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Discussion Starter #13
I believe that there are many different reasons for shooting slumps. Something I find interesting is when a person purchases a new gun. Most shooters will shoot very well at first with a new gun.

As soon as the magic wears off, the poor scores arrive andsome trapshooters will go back to shoot with their old gun, possibly causing a shooting slump. So when you think of it, could switching guns possibly be a cause for shooting slumps?
Steve
 

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Gary is right. The best round of golf in my life, we were all talking about quiff. The only time we stopped talking was when we were over the ball. In that brief, zoned-in second or two, we could see our perfect purpose without seeing anything else. It's like shooting at birds. If you think about quiff while it's coming back around to you, you won't be squirreling up your whole mainframe having this yin/yang conversation with your demons. You'll be trying to calculate the angles formed by 36, 24, & 36. You call for the bird, you shoot the bird, and you get to go back thinking about quiff. See, it's easy.
 

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i think its in the eyes they work differently at certain times in a day. this along with weather conditions. this along with sugar levels whether you are diabetic or not can change if you cant see it clearly slump or should i say loss. the data processor gets it ultimate command from the eyes in trapshooting. try finding out what time of day you shoot the best. food timing is something to play with also. just my ideas thnks howard
 

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Some of you guys might remember....Ali's "Phantom Punch" that KO'ed Sonny Listen in their second fight. My Dad and I watched it, and couldn't believe the fight was over.

I think that film has been studied as much as the Zapruder film.

Wayne
 

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It's mental and starts with the first miss. Your brain is cluttered with non-shooting garbage. Then the 2nd miss now you are getting upset because you might ruin a good thing. Then the pressure of not missing becomes greater than breaking the bird, then you end up with a 92 or 93.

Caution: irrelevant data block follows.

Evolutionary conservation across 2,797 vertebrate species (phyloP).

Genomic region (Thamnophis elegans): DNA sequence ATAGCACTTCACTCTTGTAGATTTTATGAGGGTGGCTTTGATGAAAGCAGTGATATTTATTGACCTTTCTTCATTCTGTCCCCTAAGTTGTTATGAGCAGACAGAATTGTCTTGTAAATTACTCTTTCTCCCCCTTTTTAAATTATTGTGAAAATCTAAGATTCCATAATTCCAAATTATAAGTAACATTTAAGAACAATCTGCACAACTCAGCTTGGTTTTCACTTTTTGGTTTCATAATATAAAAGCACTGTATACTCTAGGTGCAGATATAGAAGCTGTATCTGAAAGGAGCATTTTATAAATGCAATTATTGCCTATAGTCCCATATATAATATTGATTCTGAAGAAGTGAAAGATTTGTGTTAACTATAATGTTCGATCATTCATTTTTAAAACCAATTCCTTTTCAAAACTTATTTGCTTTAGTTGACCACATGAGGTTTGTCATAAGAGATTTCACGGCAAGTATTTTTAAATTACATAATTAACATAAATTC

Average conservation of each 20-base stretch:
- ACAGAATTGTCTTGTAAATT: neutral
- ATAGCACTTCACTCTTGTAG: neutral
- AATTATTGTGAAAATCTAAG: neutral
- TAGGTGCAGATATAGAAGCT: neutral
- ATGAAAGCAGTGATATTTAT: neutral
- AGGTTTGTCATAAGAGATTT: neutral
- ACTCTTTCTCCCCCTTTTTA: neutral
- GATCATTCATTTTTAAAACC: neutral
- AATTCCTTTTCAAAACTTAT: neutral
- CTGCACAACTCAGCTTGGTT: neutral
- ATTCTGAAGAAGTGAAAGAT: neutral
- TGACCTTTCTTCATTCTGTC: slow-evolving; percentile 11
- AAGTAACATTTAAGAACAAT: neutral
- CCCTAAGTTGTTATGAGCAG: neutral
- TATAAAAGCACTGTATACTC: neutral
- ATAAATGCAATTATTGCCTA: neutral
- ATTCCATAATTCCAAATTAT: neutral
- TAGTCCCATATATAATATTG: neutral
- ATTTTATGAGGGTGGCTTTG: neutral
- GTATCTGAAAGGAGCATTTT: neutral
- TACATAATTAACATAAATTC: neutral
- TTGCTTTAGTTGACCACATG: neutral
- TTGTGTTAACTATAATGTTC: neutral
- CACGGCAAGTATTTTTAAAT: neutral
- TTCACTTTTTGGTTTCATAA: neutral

Don't think about work before shooting.(hard to do with smart phones, calls, emails, texts).
Don't look at a new gun before shooting.
Don't argue with your wife or someone else before shooting.
Don't make it bigger than it is.
Imagine a silver lever on the side of your head, when mind cluttered, pull lever and flush away the clutter.

Shoot and have fun.

Don
 

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Discussion Starter #19
Don:
I never really thought about not looking at a new gun before we shoot. When I think about your statement, it makes me think that while one is shooting are we actually looking for an excuse to justify the purchase of a new gun? It makes good sense. I wish I had the ability to turn off everything and just think about the task at hand.

I only had 1 100 straight in tournament shooting over the past 40+ years. The day it happened I could have not told you who was on my particular squad as I seemed to be really in a zone, and handled each target one at a time.

Other days while shooting I can hear who is on deck, their names etc, waiting to shoot behind me. I admire shooters who can run straights. I once told a very successful all American that he made running straights look so easy. He said he was exhausted after he runs a straight. No matter how good a shooter might be I think it's hard work to be successful in this or any other sport.

Thanks for the good tips.
Steve
 

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When I purchased my first computer, one of the things one could program in was a Bio-rhythms program. I got the program out of PC magazine in the 1980's. Yes, we did program our own computers in those days. At any rate, I kept track of my scores and bio-rhythms for a couple of years. And I was surprised to see there was a relationship between the charts and my scores. As my bio-rhythms peaked my scores did likewise. Not all the time (weather, and wind played apart) but enough to see a correlation. Try it, you may be surprised.